Eighteen-year-old Hiba Maroof from Bradford, England is the very model of a modern person. The focus of the SBS VICELAND documentary Should I Marry My Cousin?, she is educated, self-assuredand ready to make her mark on the world. So it comes as a surprise to learn that not only is she contemplating marriage at such a tender age, she’s also considering marrying a cousin.
Despite the fact that cousin marriage is common in her large Pakistani family, Hiba is not under pressure to wed a relative. Her father, Maroof, is ambivalent, while her mother, Nuzhat, is firmly against it, as her own first marriage to a cousin ended badly. It is Hiba herself who is interested in examining some of the historical, cultural and practical reasons for the tradition.
Her journey takes her to Pakistan for an awkward meeting with some of her own cousins/potential husbands. She then returns to Britain, where she meets with an imam to discuss the Islamic perspective – it’s neither prohibited nor encouraged. Hiba also talks to an expert on sexual attraction to find out whether you can, in fact, be attracted to a blood relative (spoiler alert: you can).
By far the most sobering meetings are with a pair of married cousins with three children, two of whom are severely autistic, and a genetics expert, who outlines the statistical risks associated with cousin marriage. Hiba, who has a family history of deafness and the blood disorder Thalassemia, elects to undergo genetic testing to help her make her decision.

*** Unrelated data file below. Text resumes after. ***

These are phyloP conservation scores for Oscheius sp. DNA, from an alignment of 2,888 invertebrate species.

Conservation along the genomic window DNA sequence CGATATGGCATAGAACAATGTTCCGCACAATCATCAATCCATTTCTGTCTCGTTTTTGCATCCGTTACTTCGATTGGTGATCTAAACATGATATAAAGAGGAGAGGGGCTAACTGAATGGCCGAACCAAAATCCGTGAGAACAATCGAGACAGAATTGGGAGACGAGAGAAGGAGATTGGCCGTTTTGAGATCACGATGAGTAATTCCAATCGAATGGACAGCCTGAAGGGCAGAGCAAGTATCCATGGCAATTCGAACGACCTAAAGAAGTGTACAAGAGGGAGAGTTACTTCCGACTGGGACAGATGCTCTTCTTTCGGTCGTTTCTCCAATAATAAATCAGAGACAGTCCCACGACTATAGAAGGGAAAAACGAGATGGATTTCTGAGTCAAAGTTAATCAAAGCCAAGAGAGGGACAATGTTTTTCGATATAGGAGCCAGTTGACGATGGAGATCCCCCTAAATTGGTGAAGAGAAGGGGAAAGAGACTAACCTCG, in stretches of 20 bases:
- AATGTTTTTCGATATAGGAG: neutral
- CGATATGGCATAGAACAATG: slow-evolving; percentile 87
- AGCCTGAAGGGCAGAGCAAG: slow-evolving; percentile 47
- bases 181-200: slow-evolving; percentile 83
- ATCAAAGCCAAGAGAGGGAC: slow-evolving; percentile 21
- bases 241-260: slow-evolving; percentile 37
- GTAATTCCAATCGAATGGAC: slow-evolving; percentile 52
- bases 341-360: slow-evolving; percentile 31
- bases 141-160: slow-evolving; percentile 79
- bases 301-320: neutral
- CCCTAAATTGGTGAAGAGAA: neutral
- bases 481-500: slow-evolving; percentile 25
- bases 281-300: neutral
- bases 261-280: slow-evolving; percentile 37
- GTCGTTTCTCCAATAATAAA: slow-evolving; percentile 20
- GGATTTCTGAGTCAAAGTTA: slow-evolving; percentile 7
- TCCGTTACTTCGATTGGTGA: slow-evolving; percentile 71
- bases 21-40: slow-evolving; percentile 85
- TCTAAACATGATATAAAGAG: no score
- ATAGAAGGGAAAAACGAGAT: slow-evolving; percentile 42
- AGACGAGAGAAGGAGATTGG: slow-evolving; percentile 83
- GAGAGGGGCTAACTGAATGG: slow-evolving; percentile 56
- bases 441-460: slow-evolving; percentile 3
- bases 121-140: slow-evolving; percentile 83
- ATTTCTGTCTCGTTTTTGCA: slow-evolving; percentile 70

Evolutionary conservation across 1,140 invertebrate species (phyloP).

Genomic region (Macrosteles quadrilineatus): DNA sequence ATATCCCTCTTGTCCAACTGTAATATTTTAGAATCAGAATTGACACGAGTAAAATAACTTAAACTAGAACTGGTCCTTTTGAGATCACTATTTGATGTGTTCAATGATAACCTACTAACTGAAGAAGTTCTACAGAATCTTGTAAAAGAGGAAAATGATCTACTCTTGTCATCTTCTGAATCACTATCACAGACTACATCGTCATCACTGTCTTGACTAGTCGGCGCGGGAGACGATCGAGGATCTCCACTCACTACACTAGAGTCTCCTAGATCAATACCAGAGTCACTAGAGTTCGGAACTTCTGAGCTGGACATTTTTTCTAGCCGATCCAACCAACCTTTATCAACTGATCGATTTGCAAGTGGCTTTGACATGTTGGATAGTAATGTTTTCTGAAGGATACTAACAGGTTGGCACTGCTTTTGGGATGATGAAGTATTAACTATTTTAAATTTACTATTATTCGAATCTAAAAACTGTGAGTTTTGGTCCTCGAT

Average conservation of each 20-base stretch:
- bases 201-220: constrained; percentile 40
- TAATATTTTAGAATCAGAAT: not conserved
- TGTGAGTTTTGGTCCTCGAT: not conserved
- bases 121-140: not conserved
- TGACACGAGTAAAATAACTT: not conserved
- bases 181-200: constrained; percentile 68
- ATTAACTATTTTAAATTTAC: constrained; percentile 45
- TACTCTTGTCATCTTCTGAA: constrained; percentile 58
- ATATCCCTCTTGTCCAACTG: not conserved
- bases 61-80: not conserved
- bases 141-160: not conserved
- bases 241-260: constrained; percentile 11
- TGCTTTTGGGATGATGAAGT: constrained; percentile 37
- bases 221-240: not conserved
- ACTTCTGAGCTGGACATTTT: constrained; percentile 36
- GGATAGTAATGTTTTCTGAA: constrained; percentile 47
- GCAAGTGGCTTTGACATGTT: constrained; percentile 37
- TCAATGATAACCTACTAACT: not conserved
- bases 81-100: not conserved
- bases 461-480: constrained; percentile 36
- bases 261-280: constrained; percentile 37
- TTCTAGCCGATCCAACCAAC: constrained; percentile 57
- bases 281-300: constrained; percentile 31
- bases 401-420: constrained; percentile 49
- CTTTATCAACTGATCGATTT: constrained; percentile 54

If you've grown up in a culture where cousin marriage isn’t standard practice, the very idea of marrying a cousin may be enough to make you recoil. But not only is cousin marriage legal in Australia, not that long ago marrying cousins was fairly commonplace.
The reasons Hiba is given for cousin marriage include the cultural – marrying within the same caste; the familial – making family the first priority, ahead of even a person’s own preferences and desires; and the pecuniary – keeping property and money within the family. It’s for similar reasons that, as Hiba discovers, over 80 percent of marriages in human history were between first or second cousins.
It's worth keeping in mind that for much of human history, people often socialised with family, and young ladies of good breeding didn’t get out and about much among the riffraff. Given that, it’s easy to see why marrying a relative was the rule rather than the exception – especially among cashed-up posh types who didn’t want grubby little commoners getting their hands on their dosh.
When we think about cousin marriage, many of us think of the royals. Queen Victoria was encouraged to marry her first cousin Prince Albert so as not to pollute the royal bloodline with anything less than royal blue blood. The fact she seemed to both love and fancy him was a nice bonus for her, but moot for the royal matchmakers. Unfortunately, despite being blessed with nine children, they were cursed with haemophilia, a blood-clotting disorder which would eventually kill their son Prince Leopold and spread throughout the royal houses of Europe, passed on by Queen Victoria’s daughters.
Another famous cousin-marrier of the Victorian era was Charles Darwin. Darwin married his cousin Emma Wedgwood and had 10 children, three of whom died before the age of 10. Of the remaining seven, three did not produce any offspring, which modern-day scientists believe may have been the result of inbreeding.
In the documentary, Hiba's research puts her face to face with these genetic risks, as well as some fairly daunting statistics, leaving her to make an informed decision about her future.
Will she marry her cousin?
Find out now at SBS On Demand: